"Yes, of course," Quatre said, vaguely puzzled.
Calypso turned and stalked off.
She looked up at the night sky. So many stars. Like a sea. An endless sea of stars. And somewhere, she was sure now, Quatre was out there. Across that endless sea. She was going to find him, as soon as their son was old enough to travel. She wouldn't split their family up any further. She refused to believe he was dead; space would have yeilded his body already if he was, of that she was certain.
"So what are you going to name him?" Relena asked.
"I was thinking Terrence. But, it's too recent...I want something with an older tinge to it," Dorothy continued. She leaned close to the small creature. "How about Tobias? Do you like that? Tobias Catalonia Winner," she said calmly to Relena. The brunette couldn't get over how much better her friend looked. She seemed to fairly glow now that the child was born. She turned back to look at the stars, and suddenly everything clicked in Relena's mind.
"He's not coming back, you know," she said softly.
"You know who."
"Maybe I don't," Dorothy replied, her voice icy.
"He's dead, Dorothy. Dead. Not living, never to return, past. Dead. Deceased. Long gone. Bit the bul--"
"Stop it! Stop it!" Dorothy cried suddenly. "I can't believe that. I can't believe he's gone forever! I love him!" It was the first time Relena had ever heard her friend admit love for anyone, even the small child she held in her arms. She was shocked. "I can't believe that he's dead! If he's dead, then what am I living for...? If he's dead, he'll never see this child...so I can't believe that. I'm going to go. I'm going to find him. If I see his body, it's the only way I'll ever give up hope. I have to believe he's alive. It's what keeps me going," the baby struggled a little, and she looked down at it. "He has blue eyes." She paused, looking back up at the stars. "Blue eyes...same as his father."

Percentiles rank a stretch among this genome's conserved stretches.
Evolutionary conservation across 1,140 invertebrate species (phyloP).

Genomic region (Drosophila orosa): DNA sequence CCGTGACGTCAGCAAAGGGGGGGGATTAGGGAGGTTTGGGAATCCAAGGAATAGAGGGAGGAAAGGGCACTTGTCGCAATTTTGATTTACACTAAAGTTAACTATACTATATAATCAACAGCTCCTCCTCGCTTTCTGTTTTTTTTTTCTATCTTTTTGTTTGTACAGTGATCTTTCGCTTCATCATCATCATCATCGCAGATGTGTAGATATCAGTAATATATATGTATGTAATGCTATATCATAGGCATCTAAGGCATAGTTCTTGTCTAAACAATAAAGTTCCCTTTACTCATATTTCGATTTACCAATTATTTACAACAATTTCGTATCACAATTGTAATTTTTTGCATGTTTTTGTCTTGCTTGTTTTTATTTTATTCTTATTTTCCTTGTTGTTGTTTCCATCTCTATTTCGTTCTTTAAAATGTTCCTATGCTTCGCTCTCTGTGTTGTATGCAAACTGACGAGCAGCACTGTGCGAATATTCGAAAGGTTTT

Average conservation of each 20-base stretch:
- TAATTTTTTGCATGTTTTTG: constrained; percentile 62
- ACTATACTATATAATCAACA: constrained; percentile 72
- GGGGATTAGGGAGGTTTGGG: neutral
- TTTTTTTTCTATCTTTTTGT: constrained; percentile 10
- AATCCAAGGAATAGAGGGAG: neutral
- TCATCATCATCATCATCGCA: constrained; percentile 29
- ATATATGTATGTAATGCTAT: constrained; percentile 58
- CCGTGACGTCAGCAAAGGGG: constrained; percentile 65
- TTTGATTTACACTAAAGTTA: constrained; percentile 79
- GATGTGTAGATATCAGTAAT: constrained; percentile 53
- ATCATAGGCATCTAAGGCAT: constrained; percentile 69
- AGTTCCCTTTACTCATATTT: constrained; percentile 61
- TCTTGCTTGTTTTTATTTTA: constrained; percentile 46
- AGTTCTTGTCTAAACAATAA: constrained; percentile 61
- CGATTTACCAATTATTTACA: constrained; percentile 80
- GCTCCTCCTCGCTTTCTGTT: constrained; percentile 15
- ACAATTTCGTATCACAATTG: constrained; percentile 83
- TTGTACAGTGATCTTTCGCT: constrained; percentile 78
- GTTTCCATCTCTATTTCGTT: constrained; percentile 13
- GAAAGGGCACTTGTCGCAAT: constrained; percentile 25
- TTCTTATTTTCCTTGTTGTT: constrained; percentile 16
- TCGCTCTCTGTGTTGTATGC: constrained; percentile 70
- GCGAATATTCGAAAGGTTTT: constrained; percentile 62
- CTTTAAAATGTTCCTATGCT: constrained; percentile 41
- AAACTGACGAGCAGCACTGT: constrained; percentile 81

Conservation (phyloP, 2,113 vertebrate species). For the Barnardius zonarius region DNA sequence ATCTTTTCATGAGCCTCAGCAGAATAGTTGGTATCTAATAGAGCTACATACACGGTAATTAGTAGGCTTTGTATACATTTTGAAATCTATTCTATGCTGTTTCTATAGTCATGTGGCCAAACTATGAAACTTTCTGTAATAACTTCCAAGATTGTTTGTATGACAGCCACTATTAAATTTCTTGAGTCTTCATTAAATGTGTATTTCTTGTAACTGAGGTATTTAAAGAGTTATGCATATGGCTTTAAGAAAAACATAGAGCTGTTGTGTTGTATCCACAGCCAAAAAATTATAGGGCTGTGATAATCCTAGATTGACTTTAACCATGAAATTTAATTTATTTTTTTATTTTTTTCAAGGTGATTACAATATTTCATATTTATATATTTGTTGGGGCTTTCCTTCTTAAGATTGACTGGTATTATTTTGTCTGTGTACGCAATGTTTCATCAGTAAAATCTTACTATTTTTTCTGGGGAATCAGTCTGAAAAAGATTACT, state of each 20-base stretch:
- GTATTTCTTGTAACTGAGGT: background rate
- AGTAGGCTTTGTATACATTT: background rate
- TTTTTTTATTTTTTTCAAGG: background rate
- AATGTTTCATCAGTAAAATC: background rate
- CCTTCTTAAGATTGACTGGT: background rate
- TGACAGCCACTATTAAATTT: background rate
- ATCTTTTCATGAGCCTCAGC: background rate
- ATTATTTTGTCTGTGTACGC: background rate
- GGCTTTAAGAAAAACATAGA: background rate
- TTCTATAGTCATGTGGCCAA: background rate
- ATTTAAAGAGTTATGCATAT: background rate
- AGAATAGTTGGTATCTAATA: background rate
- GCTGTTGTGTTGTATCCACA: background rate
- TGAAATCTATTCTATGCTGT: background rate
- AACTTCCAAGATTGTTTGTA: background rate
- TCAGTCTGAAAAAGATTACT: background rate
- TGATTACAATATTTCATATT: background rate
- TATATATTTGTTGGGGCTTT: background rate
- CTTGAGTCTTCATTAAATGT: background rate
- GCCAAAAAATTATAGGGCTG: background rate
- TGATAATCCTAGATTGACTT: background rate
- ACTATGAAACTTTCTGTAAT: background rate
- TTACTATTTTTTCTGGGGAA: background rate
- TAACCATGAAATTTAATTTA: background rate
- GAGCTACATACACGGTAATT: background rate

"All babies have blue eyes, Dorothy," Relena said, genuinely irritated now.
"No. His will stay blue," the blonde leaned over and kissed her son lightly on the head.
He sat up in the dark. "Who's there?" He called out, looking around. No answer. "Who's there?" He asked again, demanding an answer. His eyes strained, trying to find a figure, when one stepped out. It was Calypso, clad in dark clothing. He heard a jingling and the door swung open. She gestured and he paused. Was this a trap? No, couldn't be. He stepped forward. "What's going on?" He asked her in a low tone as he pulled on the dark jacket she'd given him.
"I'm getting you out of here. You're here for crimes against the state; what, I don't know. But I decided to get you home."
"Why are you helping me?" He asked, curious.
"You love her. Who am I to stand in the way of true love?"
"Thank you," he said, gripping her hand for a moment in the darkness. He could hear a sharp intake of breath, and then she relaxed a little.
"It's alright...I have my price."
"Take me with you."
"Let's go," she said, starting off down the hallway. He followed, feeling week after his months of inprisonment.